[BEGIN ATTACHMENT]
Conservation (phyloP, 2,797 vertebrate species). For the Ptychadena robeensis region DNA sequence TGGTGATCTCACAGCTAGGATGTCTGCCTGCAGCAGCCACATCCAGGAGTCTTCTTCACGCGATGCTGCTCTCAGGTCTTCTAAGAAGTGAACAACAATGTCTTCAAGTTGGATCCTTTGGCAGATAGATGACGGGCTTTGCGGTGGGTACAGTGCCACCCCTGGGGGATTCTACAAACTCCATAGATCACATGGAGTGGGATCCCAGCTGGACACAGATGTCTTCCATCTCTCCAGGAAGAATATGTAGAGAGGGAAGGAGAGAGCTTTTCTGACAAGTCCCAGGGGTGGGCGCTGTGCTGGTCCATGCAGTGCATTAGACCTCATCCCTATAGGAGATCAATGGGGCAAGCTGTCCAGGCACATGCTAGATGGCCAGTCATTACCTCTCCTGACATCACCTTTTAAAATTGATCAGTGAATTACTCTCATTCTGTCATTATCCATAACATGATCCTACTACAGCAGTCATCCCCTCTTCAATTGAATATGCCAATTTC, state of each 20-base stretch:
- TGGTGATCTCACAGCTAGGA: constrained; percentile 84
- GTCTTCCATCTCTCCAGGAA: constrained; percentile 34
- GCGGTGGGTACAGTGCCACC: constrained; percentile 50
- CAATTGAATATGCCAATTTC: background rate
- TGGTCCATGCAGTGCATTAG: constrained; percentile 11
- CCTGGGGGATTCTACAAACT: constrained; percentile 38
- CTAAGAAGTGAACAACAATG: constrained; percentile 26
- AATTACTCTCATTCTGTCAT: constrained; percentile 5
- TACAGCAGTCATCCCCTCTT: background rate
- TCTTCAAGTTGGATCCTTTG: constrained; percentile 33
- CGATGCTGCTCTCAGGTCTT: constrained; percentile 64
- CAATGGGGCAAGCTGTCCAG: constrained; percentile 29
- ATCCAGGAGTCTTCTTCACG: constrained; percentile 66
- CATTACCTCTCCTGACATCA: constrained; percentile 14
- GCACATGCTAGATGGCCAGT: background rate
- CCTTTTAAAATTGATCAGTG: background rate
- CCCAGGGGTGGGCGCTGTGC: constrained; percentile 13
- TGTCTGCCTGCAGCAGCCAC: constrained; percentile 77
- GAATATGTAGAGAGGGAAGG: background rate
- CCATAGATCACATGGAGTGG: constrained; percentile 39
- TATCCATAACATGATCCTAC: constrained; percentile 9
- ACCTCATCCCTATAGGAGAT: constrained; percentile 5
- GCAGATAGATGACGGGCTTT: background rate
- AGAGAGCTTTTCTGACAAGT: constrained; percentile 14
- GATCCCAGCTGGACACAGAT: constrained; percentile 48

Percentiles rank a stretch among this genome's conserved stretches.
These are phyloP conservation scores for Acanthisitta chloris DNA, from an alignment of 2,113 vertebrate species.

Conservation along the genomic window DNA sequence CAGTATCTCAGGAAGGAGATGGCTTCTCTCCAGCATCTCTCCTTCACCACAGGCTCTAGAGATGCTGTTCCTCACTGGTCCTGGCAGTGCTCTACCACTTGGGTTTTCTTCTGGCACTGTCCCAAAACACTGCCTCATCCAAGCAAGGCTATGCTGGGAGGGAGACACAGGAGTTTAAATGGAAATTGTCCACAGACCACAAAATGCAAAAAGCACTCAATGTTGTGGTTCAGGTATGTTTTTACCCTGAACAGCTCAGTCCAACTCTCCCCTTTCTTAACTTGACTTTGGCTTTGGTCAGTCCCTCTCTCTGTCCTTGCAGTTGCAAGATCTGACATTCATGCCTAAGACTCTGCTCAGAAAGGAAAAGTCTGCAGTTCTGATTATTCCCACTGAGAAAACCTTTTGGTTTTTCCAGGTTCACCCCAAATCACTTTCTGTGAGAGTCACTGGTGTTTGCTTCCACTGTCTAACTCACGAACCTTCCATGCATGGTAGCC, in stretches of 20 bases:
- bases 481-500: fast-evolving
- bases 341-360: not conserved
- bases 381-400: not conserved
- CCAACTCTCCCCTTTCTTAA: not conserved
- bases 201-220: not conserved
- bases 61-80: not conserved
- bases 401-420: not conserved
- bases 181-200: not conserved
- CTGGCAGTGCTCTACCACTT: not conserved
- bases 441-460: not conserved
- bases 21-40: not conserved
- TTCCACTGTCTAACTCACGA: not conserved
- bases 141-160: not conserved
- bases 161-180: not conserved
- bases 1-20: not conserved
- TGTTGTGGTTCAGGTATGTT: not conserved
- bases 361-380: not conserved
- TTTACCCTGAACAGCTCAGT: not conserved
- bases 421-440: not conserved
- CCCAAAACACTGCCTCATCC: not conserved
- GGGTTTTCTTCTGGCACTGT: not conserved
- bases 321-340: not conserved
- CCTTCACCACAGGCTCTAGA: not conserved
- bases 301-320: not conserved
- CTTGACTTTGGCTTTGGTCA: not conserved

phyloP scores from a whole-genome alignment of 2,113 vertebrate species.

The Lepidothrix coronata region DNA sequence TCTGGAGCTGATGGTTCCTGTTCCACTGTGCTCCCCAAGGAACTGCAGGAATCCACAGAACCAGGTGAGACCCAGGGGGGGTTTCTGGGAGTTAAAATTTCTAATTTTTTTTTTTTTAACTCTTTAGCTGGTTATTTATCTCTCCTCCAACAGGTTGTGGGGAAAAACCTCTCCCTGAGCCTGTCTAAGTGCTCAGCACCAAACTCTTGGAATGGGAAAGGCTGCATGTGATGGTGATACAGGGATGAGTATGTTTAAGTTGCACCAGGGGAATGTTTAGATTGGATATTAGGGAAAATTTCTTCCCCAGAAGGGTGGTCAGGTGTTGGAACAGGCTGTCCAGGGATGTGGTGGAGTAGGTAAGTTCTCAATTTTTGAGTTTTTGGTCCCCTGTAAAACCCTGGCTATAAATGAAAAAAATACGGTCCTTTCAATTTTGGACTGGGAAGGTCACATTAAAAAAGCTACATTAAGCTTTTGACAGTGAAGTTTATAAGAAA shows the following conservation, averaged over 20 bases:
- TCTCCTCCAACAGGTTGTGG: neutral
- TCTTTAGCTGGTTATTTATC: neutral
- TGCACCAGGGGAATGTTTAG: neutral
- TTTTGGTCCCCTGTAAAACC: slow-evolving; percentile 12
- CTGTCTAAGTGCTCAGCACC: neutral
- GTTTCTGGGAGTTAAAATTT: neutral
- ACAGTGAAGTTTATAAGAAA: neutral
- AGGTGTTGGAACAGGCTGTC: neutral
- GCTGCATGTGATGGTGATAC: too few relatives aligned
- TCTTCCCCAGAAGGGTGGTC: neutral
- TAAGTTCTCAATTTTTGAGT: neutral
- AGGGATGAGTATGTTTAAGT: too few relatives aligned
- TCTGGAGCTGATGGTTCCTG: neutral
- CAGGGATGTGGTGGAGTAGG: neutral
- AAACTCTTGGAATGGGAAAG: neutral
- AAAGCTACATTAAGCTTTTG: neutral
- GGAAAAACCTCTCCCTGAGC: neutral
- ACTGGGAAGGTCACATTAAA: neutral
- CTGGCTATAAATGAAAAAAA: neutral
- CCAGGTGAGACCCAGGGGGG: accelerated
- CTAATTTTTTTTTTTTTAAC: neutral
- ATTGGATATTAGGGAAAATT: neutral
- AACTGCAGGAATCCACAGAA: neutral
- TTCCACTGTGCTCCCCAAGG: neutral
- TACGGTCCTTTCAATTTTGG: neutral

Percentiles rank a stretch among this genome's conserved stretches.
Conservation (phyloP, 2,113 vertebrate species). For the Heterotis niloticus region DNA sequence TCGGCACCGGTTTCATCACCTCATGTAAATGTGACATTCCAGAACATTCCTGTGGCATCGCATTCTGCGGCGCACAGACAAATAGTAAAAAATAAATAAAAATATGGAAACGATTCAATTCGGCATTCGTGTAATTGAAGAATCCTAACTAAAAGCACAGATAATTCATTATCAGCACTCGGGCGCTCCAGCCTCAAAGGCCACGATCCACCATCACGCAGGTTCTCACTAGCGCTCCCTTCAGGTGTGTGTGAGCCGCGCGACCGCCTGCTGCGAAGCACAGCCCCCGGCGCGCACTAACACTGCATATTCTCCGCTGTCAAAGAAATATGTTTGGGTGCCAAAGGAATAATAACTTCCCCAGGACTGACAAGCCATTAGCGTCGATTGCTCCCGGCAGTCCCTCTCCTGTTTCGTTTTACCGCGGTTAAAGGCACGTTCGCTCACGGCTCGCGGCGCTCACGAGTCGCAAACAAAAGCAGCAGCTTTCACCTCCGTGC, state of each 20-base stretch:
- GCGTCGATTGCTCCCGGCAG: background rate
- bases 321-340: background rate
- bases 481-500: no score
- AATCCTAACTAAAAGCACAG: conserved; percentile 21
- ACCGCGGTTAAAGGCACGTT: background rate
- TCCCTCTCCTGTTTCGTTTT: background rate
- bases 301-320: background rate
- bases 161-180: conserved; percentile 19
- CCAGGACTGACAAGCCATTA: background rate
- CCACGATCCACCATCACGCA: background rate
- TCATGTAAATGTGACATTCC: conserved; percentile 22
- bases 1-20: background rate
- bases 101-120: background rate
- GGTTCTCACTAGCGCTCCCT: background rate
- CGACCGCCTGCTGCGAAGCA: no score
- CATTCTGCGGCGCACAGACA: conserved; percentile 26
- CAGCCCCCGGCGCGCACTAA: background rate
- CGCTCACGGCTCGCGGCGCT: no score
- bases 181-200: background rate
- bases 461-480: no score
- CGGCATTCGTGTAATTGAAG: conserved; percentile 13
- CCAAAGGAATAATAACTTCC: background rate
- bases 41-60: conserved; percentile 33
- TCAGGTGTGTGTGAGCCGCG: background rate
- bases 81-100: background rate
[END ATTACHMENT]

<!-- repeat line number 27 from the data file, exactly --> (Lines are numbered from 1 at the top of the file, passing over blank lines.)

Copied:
Percentiles rank a stretch among this genome's conserved stretches.